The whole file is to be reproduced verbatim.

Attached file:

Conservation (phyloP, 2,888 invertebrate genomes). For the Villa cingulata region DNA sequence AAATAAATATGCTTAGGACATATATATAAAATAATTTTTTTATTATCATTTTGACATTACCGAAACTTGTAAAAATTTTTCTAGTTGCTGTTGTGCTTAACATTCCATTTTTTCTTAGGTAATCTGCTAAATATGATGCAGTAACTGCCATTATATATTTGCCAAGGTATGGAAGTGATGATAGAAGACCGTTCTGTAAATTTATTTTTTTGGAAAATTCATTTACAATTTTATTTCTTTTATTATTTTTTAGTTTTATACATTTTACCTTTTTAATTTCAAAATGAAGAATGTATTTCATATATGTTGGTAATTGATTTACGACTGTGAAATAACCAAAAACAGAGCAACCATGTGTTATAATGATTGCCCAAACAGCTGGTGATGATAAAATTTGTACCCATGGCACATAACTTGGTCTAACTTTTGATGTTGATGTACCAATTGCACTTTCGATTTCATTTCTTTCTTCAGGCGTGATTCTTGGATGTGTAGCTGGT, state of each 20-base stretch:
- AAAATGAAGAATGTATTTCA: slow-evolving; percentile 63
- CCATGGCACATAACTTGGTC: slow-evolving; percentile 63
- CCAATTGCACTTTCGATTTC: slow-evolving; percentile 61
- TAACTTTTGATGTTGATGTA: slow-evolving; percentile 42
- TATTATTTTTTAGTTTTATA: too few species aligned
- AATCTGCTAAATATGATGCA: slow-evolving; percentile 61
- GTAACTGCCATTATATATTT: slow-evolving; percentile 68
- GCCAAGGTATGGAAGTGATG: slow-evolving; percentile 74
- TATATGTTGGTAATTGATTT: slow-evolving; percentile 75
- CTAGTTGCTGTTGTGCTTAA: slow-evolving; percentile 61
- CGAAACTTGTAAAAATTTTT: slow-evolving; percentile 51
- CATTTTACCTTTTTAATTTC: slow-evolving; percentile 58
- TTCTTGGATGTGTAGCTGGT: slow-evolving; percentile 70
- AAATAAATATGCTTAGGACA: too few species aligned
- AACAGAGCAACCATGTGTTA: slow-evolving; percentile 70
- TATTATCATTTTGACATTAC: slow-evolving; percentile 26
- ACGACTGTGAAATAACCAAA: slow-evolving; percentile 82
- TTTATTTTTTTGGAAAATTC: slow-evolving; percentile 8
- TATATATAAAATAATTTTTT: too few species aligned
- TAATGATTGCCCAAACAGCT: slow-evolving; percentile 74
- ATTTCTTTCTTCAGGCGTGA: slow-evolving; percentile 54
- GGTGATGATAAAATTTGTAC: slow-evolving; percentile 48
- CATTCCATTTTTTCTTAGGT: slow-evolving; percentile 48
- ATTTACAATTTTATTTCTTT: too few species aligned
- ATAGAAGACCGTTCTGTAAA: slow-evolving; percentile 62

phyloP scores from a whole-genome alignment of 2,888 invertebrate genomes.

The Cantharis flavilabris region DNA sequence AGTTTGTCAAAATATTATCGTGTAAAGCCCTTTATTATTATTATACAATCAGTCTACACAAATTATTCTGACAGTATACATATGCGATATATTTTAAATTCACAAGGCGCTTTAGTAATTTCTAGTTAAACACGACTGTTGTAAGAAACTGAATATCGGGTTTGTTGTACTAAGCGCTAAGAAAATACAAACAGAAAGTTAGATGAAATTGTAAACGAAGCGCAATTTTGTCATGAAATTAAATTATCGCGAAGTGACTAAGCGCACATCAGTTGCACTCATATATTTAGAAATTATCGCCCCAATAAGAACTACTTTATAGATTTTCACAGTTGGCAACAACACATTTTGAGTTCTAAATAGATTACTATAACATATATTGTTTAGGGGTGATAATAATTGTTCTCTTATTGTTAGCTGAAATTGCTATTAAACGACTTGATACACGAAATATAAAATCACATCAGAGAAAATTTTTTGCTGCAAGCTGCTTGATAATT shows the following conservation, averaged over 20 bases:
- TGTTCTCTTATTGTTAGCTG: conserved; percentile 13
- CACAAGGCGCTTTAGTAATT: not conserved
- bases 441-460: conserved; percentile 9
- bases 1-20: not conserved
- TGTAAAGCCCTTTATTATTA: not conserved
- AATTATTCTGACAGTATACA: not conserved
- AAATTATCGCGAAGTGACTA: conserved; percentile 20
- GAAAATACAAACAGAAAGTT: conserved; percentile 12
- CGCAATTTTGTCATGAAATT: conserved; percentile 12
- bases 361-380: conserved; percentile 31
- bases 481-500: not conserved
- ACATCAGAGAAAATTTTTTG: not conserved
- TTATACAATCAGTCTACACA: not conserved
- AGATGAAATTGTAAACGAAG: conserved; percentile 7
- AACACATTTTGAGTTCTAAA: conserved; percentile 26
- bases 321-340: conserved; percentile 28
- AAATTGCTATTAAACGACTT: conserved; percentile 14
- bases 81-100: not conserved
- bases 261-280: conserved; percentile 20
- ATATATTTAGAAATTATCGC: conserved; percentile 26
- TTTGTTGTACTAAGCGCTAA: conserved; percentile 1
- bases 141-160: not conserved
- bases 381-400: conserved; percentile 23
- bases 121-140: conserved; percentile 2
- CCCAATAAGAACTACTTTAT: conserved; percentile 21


Conservation (phyloP, 2,888 invertebrate genomes). For the Villa cingulata region DNA sequence AAATAAATATGCTTAGGACATATATATAAAATAATTTTTTTATTATCATTTTGACATTACCGAAACTTGTAAAAATTTTTCTAGTTGCTGTTGTGCTTAACATTCCATTTTTTCTTAGGTAATCTGCTAAATATGATGCAGTAACTGCCATTATATATTTGCCAAGGTATGGAAGTGATGATAGAAGACCGTTCTGTAAATTTATTTTTTTGGAAAATTCATTTACAATTTTATTTCTTTTATTATTTTTTAGTTTTATACATTTTACCTTTTTAATTTCAAAATGAAGAATGTATTTCATATATGTTGGTAATTGATTTACGACTGTGAAATAACCAAAAACAGAGCAACCATGTGTTATAATGATTGCCCAAACAGCTGGTGATGATAAAATTTGTACCCATGGCACATAACTTGGTCTAACTTTTGATGTTGATGTACCAATTGCACTTTCGATTTCATTTCTTTCTTCAGGCGTGATTCTTGGATGTGTAGCTGGT, state of each 20-base stretch:
- AAAATGAAGAATGTATTTCA: slow-evolving; percentile 63
- CCATGGCACATAACTTGGTC: slow-evolving; percentile 63
- CCAATTGCACTTTCGATTTC: slow-evolving; percentile 61
- TAACTTTTGATGTTGATGTA: slow-evolving; percentile 42
- TATTATTTTTTAGTTTTATA: too few species aligned
- AATCTGCTAAATATGATGCA: slow-evolving; percentile 61
- GTAACTGCCATTATATATTT: slow-evolving; percentile 68
- GCCAAGGTATGGAAGTGATG: slow-evolving; percentile 74
- TATATGTTGGTAATTGATTT: slow-evolving; percentile 75
- CTAGTTGCTGTTGTGCTTAA: slow-evolving; percentile 61
- CGAAACTTGTAAAAATTTTT: slow-evolving; percentile 51
- CATTTTACCTTTTTAATTTC: slow-evolving; percentile 58
- TTCTTGGATGTGTAGCTGGT: slow-evolving; percentile 70
- AAATAAATATGCTTAGGACA: too few species aligned
- AACAGAGCAACCATGTGTTA: slow-evolving; percentile 70
- TATTATCATTTTGACATTAC: slow-evolving; percentile 26
- ACGACTGTGAAATAACCAAA: slow-evolving; percentile 82
- TTTATTTTTTTGGAAAATTC: slow-evolving; percentile 8
- TATATATAAAATAATTTTTT: too few species aligned
- TAATGATTGCCCAAACAGCT: slow-evolving; percentile 74
- ATTTCTTTCTTCAGGCGTGA: slow-evolving; percentile 54
- GGTGATGATAAAATTTGTAC: slow-evolving; percentile 48
- CATTCCATTTTTTCTTAGGT: slow-evolving; percentile 48
- ATTTACAATTTTATTTCTTT: too few species aligned
- ATAGAAGACCGTTCTGTAAA: slow-evolving; percentile 62

phyloP scores from a whole-genome alignment of 2,888 invertebrate genomes.

The Cantharis flavilabris region DNA sequence AGTTTGTCAAAATATTATCGTGTAAAGCCCTTTATTATTATTATACAATCAGTCTACACAAATTATTCTGACAGTATACATATGCGATATATTTTAAATTCACAAGGCGCTTTAGTAATTTCTAGTTAAACACGACTGTTGTAAGAAACTGAATATCGGGTTTGTTGTACTAAGCGCTAAGAAAATACAAACAGAAAGTTAGATGAAATTGTAAACGAAGCGCAATTTTGTCATGAAATTAAATTATCGCGAAGTGACTAAGCGCACATCAGTTGCACTCATATATTTAGAAATTATCGCCCCAATAAGAACTACTTTATAGATTTTCACAGTTGGCAACAACACATTTTGAGTTCTAAATAGATTACTATAACATATATTGTTTAGGGGTGATAATAATTGTTCTCTTATTGTTAGCTGAAATTGCTATTAAACGACTTGATACACGAAATATAAAATCACATCAGAGAAAATTTTTTGCTGCAAGCTGCTTGATAATT shows the following conservation, averaged over 20 bases:
- TGTTCTCTTATTGTTAGCTG: conserved; percentile 13
- CACAAGGCGCTTTAGTAATT: not conserved
- bases 441-460: conserved; percentile 9
- bases 1-20: not conserved
- TGTAAAGCCCTTTATTATTA: not conserved
- AATTATTCTGACAGTATACA: not conserved
- AAATTATCGCGAAGTGACTA: conserved; percentile 20
- GAAAATACAAACAGAAAGTT: conserved; percentile 12
- CGCAATTTTGTCATGAAATT: conserved; percentile 12
- bases 361-380: conserved; percentile 31
- bases 481-500: not conserved
- ACATCAGAGAAAATTTTTTG: not conserved
- TTATACAATCAGTCTACACA: not conserved
- AGATGAAATTGTAAACGAAG: conserved; percentile 7
- AACACATTTTGAGTTCTAAA: conserved; percentile 26
- bases 321-340: conserved; percentile 28
- AAATTGCTATTAAACGACTT: conserved; percentile 14
- bases 81-100: not conserved
- bases 261-280: conserved; percentile 20
- ATATATTTAGAAATTATCGC: conserved; percentile 26
- TTTGTTGTACTAAGCGCTAA: conserved; percentile 1
- bases 141-160: not conserved
- bases 381-400: conserved; percentile 23
- bases 121-140: conserved; percentile 2
- CCCAATAAGAACTACTTTAT: conserved; percentile 21